The past year has been one of extreme stress for the American people. We are suffering through an unprecedented pandemic that has caused countless deaths, pain, and disruption. We have faced a long overdue reckoning on racial justice, equity and equality, and experienced upending political strife.
As Martin Luther King Jr. Day approaches, you will likely hear portions of Dr. King’s famed “I have a dream” speech, but there is more than a dream behind the words he nobly delivered from the footsteps of the Lincoln Memorial in 1963.
Dr. King reminded us then that “when the architects of our republic wrote the magnificent words of the Constitution and the Declaration of Independence, they were signing a promissory note to which every American was to fall heir. This note was a promise that all men … would be guaranteed the unalienable rights of life, liberty, and the pursuit of happiness.” And as he called for action to achieve racial and social justice and equity for all, he also said this:
“We must not be guilty of wrongful deeds. Let us not seek to satisfy our thirst for freedom by drinking from the cup of bitterness and hatred. We must forever conduct our struggle on the high plane of dignity and discipline. We must not allow our creative protest to degenerate into physical violence.”
Dr. King’s words have never rung truer. Last week we witnessed an unfathomable violent insurgency on the heart of our government, the U.S. Capitol. The Illinois CPA Society strongly condemns the violent assault on our democracy. The appalling insurgency of an angry, violent mob—which led to the killing of a police officer, unfortunate and unnecessary deaths, injuries, and destruction—is not the way we move forward from a year that bore some of our nation’s darkest days in modern history. In the spirit of Dr. King, the Illinois CPA Society never condones violence by any person or group, anytime or anywhere. Violence is not how we move forward as a nation.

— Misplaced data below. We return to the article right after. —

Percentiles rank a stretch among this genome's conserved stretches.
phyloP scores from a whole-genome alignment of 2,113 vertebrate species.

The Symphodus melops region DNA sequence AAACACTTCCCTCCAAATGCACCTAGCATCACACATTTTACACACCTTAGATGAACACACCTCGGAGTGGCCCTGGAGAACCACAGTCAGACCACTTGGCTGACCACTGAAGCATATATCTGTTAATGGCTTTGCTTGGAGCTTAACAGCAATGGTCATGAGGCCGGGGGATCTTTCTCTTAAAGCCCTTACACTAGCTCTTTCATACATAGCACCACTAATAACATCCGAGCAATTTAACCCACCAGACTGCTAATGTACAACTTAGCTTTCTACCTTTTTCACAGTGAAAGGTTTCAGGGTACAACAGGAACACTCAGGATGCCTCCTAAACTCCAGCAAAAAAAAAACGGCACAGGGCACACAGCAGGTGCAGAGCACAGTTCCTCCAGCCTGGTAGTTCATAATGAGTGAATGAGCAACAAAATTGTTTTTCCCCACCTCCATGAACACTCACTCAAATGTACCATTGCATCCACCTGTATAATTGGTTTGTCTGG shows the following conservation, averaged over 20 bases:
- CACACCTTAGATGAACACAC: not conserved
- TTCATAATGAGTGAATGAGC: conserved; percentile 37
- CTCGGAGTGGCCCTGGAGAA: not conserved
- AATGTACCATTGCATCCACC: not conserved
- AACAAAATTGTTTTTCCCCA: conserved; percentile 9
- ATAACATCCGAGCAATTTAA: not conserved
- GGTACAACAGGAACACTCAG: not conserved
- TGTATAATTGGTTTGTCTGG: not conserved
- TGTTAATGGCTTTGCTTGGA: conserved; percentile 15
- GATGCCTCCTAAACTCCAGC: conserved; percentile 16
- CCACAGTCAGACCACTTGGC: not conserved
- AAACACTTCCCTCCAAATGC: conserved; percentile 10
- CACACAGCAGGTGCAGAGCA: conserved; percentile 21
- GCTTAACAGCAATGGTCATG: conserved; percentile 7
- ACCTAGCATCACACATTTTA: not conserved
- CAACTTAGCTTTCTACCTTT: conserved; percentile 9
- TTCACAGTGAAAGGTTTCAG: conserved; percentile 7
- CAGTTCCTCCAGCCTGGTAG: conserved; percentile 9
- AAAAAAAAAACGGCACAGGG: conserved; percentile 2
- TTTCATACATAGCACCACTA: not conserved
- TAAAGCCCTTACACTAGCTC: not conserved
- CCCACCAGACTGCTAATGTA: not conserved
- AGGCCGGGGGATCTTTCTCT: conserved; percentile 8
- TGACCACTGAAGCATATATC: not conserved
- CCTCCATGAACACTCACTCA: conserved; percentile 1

As an organization that represents more than 23,300 members from many races, cultures, creeds, identities, and ethnicities, we are more than just a vehicle for continuing professional education or advocacy against regulatory overreach. We, as a body of protectors of the public’s interest, have a critical role to play in our society. We believe that political and ideological differences, and diversity of people and thought, are strengths to be peacefully leveraged in our continual pursuit of progress.
In these trying times, your Illinois CPA Society is as committed as ever to doing its part to support democracy and to ensure that peace, unity, and equity prevail for all.
We are stronger together, and only together can we move forward.
Todd M. Shapiro - President and CEO, Illinois CPA Society
Dorri C. McWhorter - Chair, Illinois CPA Society Board of Directors and CEO, YWCA Metropolitan Chicago